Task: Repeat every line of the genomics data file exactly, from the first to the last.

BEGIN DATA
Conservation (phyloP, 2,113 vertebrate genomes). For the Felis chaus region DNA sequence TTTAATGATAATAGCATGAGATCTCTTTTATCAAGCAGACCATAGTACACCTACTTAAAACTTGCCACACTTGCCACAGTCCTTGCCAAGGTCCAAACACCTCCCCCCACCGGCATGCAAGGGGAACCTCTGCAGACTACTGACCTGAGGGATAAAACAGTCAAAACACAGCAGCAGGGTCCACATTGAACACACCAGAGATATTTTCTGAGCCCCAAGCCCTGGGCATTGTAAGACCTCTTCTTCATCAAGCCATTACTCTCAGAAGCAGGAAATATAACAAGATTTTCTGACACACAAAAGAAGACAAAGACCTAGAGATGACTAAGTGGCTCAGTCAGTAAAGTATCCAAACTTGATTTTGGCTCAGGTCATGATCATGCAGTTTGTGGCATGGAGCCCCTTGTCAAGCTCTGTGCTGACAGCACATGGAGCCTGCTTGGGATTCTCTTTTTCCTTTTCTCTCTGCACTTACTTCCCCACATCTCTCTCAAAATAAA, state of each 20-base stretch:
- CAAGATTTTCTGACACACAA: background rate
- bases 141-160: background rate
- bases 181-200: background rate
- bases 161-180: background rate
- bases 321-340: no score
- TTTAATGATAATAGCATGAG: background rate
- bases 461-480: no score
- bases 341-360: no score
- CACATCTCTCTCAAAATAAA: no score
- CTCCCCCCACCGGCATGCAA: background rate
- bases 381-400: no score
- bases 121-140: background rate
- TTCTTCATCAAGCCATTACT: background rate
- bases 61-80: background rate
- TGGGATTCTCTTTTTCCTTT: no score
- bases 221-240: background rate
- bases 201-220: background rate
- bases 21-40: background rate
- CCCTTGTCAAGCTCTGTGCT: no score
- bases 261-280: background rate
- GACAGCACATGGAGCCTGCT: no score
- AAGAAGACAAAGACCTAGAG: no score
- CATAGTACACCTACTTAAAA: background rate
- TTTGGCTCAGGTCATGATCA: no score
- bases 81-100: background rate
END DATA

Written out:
Conservation (phyloP, 2,113 vertebrate genomes). For the Felis chaus region DNA sequence TTTAATGATAATAGCATGAGATCTCTTTTATCAAGCAGACCATAGTACACCTACTTAAAACTTGCCACACTTGCCACAGTCCTTGCCAAGGTCCAAACACCTCCCCCCACCGGCATGCAAGGGGAACCTCTGCAGACTACTGACCTGAGGGATAAAACAGTCAAAACACAGCAGCAGGGTCCACATTGAACACACCAGAGATATTTTCTGAGCCCCAAGCCCTGGGCATTGTAAGACCTCTTCTTCATCAAGCCATTACTCTCAGAAGCAGGAAATATAACAAGATTTTCTGACACACAAAAGAAGACAAAGACCTAGAGATGACTAAGTGGCTCAGTCAGTAAAGTATCCAAACTTGATTTTGGCTCAGGTCATGATCATGCAGTTTGTGGCATGGAGCCCCTTGTCAAGCTCTGTGCTGACAGCACATGGAGCCTGCTTGGGATTCTCTTTTTCCTTTTCTCTCTGCACTTACTTCCCCACATCTCTCTCAAAATAAA, state of each 20-base stretch:
- CAAGATTTTCTGACACACAA: background rate
- bases 141-160: background rate
- bases 181-200: background rate
- bases 161-180: background rate
- bases 321-340: no score
- TTTAATGATAATAGCATGAG: background rate
- bases 461-480: no score
- bases 341-360: no score
- CACATCTCTCTCAAAATAAA: no score
- CTCCCCCCACCGGCATGCAA: background rate
- bases 381-400: no score
- bases 121-140: background rate
- TTCTTCATCAAGCCATTACT: background rate
- bases 61-80: background rate
- TGGGATTCTCTTTTTCCTTT: no score
- bases 221-240: background rate
- bases 201-220: background rate
- bases 21-40: background rate
- CCCTTGTCAAGCTCTGTGCT: no score
- bases 261-280: background rate
- GACAGCACATGGAGCCTGCT: no score
- AAGAAGACAAAGACCTAGAG: no score
- CATAGTACACCTACTTAAAA: background rate
- TTTGGCTCAGGTCATGATCA: no score
- bases 81-100: background rate